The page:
The Hague Institute for Global Justice and the Institute for Economics and Peace will host the The Hague launch of the tenth edition of the Global Peace Index. The event will take place from 9.00 – 10.30 at The Hague Institute (Schouwburgstraat 2, The Hague).
Please make sure to sign up through the following link: Launch of the 2016 Global Peace Index.
The program will be as follows:
- 9.00 – 9.15: Welcome remarks by Ms. Ingrid van Engelshoven, Deputy Mayor The Hague
- 9.15 – 9.40: Presentation of the Global Peace Index 2016 by Camilla Schippa, Director of the Institute for Economics and Peace
- 9.20 – 10.00: How to better use data to support progress in the field of security and Justice by Rob Sijstermans, Training and Research Fellow at the Clingendael Institute
- 10.00 – 10.30: Q&A moderated by Dr. David Connolly, Head of the Conflict Prevention program at The Hague Institute
This launch will follow an expert event entitled Measuring Peace organized by the Knowledge Platform Security & Rule of Law on 23 June that will bring together different communities of practice to interactively discuss the challenges encountered in producing a viable and useable index and the challenges and opportunities in implementing the findings of these indexes into improved policies and programming.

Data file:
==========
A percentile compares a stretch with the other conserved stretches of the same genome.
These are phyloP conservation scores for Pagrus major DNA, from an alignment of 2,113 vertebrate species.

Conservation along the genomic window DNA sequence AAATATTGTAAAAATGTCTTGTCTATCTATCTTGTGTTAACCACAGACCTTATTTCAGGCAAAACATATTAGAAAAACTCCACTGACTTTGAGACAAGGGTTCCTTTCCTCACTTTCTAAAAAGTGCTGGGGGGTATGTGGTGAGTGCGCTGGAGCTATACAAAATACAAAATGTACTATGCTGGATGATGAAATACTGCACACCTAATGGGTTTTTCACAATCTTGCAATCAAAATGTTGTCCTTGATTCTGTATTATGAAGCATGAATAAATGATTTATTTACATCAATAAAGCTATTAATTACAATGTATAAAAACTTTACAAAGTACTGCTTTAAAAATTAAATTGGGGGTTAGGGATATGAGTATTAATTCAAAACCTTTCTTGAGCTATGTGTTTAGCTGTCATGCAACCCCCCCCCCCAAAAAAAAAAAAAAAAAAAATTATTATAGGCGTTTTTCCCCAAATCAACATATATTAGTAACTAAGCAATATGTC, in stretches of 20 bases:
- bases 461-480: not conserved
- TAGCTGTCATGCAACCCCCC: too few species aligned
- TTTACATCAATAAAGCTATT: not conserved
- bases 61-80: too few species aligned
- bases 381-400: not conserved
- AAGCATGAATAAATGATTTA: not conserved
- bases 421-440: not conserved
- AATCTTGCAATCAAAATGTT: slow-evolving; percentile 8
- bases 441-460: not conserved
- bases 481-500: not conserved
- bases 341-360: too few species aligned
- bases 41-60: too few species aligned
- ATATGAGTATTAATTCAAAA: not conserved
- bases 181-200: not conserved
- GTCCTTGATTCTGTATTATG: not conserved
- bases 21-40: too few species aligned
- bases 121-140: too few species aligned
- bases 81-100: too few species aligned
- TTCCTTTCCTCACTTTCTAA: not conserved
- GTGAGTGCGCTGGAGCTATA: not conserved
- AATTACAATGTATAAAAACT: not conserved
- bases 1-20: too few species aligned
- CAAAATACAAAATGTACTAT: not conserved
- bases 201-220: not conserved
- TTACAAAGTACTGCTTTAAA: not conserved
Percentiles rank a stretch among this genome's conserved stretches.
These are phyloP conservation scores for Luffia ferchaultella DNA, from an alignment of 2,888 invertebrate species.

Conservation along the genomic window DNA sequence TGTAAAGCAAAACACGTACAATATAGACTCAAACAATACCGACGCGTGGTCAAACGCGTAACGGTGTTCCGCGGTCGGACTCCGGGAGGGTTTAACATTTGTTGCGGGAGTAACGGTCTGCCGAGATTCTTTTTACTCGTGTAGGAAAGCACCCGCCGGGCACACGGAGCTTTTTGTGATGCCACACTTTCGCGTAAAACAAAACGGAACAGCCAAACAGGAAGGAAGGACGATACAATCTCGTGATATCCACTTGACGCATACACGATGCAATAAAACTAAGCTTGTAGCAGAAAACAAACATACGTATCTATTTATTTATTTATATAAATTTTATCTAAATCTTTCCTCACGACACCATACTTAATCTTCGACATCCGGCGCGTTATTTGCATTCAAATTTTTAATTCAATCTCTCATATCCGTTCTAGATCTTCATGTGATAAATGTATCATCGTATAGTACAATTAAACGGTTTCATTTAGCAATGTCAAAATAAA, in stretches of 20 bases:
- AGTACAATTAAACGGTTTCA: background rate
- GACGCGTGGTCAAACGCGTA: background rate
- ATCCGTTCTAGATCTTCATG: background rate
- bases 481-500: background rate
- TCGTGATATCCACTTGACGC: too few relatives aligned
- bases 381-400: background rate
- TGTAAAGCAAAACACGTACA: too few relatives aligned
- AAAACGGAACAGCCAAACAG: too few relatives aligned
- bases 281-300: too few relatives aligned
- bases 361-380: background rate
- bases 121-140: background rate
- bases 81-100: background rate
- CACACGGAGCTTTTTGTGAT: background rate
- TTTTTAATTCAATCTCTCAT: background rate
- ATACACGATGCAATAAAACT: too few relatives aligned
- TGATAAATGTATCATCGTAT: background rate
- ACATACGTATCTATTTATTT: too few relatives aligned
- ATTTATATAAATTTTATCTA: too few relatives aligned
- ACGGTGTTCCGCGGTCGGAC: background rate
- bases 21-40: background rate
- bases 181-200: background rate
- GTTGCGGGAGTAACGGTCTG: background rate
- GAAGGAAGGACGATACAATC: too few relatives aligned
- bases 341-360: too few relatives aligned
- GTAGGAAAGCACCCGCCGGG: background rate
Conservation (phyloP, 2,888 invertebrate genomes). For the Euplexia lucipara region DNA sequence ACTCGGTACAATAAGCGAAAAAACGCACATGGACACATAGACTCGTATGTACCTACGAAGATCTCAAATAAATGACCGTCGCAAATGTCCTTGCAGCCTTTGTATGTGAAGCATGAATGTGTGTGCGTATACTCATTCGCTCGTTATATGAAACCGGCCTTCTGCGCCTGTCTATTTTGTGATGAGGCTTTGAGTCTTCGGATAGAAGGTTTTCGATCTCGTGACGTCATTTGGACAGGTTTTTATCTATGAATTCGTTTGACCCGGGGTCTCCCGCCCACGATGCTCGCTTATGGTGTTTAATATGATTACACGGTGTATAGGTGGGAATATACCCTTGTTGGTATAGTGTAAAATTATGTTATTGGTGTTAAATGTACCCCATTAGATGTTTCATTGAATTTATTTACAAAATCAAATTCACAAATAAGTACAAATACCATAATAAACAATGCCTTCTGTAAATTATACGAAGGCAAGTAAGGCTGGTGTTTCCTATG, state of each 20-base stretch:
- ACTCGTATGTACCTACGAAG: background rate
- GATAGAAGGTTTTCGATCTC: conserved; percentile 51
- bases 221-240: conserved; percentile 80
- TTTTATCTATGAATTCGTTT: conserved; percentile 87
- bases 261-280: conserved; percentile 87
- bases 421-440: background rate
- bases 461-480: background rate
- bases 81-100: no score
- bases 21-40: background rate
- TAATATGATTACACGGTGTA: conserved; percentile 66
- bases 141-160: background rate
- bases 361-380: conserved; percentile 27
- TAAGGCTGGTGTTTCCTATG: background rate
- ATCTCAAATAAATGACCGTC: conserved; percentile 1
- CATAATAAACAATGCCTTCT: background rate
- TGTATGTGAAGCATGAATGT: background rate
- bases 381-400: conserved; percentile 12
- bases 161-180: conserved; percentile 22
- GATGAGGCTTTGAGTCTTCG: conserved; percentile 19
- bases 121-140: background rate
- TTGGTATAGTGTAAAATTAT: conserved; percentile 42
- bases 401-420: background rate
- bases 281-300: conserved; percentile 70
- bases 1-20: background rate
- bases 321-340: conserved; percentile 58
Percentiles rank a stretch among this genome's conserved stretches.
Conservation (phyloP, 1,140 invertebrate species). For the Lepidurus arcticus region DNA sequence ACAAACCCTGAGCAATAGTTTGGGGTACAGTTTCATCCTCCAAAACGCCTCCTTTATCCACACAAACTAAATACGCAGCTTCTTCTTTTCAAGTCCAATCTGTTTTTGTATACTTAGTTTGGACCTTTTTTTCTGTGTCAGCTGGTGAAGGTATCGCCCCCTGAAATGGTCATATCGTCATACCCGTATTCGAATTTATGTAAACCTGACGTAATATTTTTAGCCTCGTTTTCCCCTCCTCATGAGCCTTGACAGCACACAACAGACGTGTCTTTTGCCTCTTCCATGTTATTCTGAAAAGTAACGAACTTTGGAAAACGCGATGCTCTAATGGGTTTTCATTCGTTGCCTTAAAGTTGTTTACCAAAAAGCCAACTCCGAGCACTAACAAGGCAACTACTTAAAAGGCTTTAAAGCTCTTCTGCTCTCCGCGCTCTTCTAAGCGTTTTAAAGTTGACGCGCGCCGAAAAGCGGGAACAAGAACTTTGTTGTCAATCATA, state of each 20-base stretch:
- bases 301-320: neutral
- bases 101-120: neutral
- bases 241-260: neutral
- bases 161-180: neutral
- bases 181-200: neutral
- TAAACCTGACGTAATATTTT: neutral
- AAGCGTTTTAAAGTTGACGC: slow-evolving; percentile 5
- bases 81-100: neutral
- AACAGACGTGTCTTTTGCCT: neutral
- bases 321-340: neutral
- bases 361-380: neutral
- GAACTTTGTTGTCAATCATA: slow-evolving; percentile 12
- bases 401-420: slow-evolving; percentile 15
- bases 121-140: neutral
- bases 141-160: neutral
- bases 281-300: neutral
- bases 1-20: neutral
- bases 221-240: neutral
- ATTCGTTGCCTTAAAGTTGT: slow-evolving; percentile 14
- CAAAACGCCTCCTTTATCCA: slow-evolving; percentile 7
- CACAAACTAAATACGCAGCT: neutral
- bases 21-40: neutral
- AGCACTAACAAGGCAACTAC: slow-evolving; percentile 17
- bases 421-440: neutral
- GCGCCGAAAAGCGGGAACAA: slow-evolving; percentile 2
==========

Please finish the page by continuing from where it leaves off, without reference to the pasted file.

The Index, released on 8 June, highlights a stark and growing inequality in global levels of peacefulness as the gap between the most and least peaceful countries continues to widen. The study, by international think-tank the Institute for Economics and Peace, finds that, while 81 countries improved, the deterioration in another 79 outweighed these gains, meaning that peace declined at a faster rate than in the previous year. Despite this some of the most peaceful countries are now recording historically high levels of peace.
The report also provides an audit of the available data to measure Goal 16 of the Sustainable Development Goals – the UN member states formal recognition of the critical nature of peacefulness in advancing global development. It finds that, while there is some existing data to track progress and therefore hold member states accountable to meeting their targets, serious investment will need to be made to measure the goals.